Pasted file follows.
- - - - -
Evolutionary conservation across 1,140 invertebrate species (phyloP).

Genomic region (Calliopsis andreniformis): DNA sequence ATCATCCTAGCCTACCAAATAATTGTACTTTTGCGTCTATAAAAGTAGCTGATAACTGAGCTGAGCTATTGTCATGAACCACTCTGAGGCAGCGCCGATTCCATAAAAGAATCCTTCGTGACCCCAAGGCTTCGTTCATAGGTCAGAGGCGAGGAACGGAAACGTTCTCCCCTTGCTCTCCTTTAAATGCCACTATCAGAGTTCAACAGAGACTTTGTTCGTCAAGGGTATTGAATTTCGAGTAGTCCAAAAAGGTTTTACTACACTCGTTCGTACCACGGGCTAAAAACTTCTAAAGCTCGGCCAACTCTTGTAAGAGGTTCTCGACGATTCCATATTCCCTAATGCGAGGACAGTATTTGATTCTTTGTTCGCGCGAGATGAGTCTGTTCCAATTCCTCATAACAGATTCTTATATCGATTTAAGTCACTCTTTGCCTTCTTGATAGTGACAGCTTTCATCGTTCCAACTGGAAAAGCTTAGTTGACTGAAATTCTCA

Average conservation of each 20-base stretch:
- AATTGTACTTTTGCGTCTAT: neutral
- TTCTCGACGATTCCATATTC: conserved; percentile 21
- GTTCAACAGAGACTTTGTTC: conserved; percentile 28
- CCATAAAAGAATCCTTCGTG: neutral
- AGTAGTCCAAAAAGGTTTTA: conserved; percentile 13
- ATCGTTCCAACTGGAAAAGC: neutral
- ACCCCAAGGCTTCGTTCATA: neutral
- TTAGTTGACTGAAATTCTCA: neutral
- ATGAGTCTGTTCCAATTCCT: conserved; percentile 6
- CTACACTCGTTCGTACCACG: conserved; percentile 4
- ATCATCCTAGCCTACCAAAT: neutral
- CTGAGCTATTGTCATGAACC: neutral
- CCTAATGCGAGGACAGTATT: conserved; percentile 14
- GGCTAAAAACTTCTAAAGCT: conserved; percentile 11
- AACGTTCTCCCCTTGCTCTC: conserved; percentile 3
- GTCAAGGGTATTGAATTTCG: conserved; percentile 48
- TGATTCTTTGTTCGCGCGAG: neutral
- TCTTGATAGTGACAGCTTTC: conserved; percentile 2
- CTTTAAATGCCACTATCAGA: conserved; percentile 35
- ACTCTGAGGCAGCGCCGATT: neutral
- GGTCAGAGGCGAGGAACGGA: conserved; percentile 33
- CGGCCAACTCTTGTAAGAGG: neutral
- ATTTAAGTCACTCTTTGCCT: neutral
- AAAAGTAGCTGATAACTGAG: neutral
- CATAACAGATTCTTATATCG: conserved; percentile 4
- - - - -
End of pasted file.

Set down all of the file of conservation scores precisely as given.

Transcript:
Evolutionary conservation across 1,140 invertebrate species (phyloP).

Genomic region (Calliopsis andreniformis): DNA sequence ATCATCCTAGCCTACCAAATAATTGTACTTTTGCGTCTATAAAAGTAGCTGATAACTGAGCTGAGCTATTGTCATGAACCACTCTGAGGCAGCGCCGATTCCATAAAAGAATCCTTCGTGACCCCAAGGCTTCGTTCATAGGTCAGAGGCGAGGAACGGAAACGTTCTCCCCTTGCTCTCCTTTAAATGCCACTATCAGAGTTCAACAGAGACTTTGTTCGTCAAGGGTATTGAATTTCGAGTAGTCCAAAAAGGTTTTACTACACTCGTTCGTACCACGGGCTAAAAACTTCTAAAGCTCGGCCAACTCTTGTAAGAGGTTCTCGACGATTCCATATTCCCTAATGCGAGGACAGTATTTGATTCTTTGTTCGCGCGAGATGAGTCTGTTCCAATTCCTCATAACAGATTCTTATATCGATTTAAGTCACTCTTTGCCTTCTTGATAGTGACAGCTTTCATCGTTCCAACTGGAAAAGCTTAGTTGACTGAAATTCTCA

Average conservation of each 20-base stretch:
- AATTGTACTTTTGCGTCTAT: neutral
- TTCTCGACGATTCCATATTC: conserved; percentile 21
- GTTCAACAGAGACTTTGTTC: conserved; percentile 28
- CCATAAAAGAATCCTTCGTG: neutral
- AGTAGTCCAAAAAGGTTTTA: conserved; percentile 13
- ATCGTTCCAACTGGAAAAGC: neutral
- ACCCCAAGGCTTCGTTCATA: neutral
- TTAGTTGACTGAAATTCTCA: neutral
- ATGAGTCTGTTCCAATTCCT: conserved; percentile 6
- CTACACTCGTTCGTACCACG: conserved; percentile 4
- ATCATCCTAGCCTACCAAAT: neutral
- CTGAGCTATTGTCATGAACC: neutral
- CCTAATGCGAGGACAGTATT: conserved; percentile 14
- GGCTAAAAACTTCTAAAGCT: conserved; percentile 11
- AACGTTCTCCCCTTGCTCTC: conserved; percentile 3
- GTCAAGGGTATTGAATTTCG: conserved; percentile 48
- TGATTCTTTGTTCGCGCGAG: neutral
- TCTTGATAGTGACAGCTTTC: conserved; percentile 2
- CTTTAAATGCCACTATCAGA: conserved; percentile 35
- ACTCTGAGGCAGCGCCGATT: neutral
- GGTCAGAGGCGAGGAACGGA: conserved; percentile 33
- CGGCCAACTCTTGTAAGAGG: neutral
- ATTTAAGTCACTCTTTGCCT: neutral
- AAAAGTAGCTGATAACTGAG: neutral
- CATAACAGATTCTTATATCG: conserved; percentile 4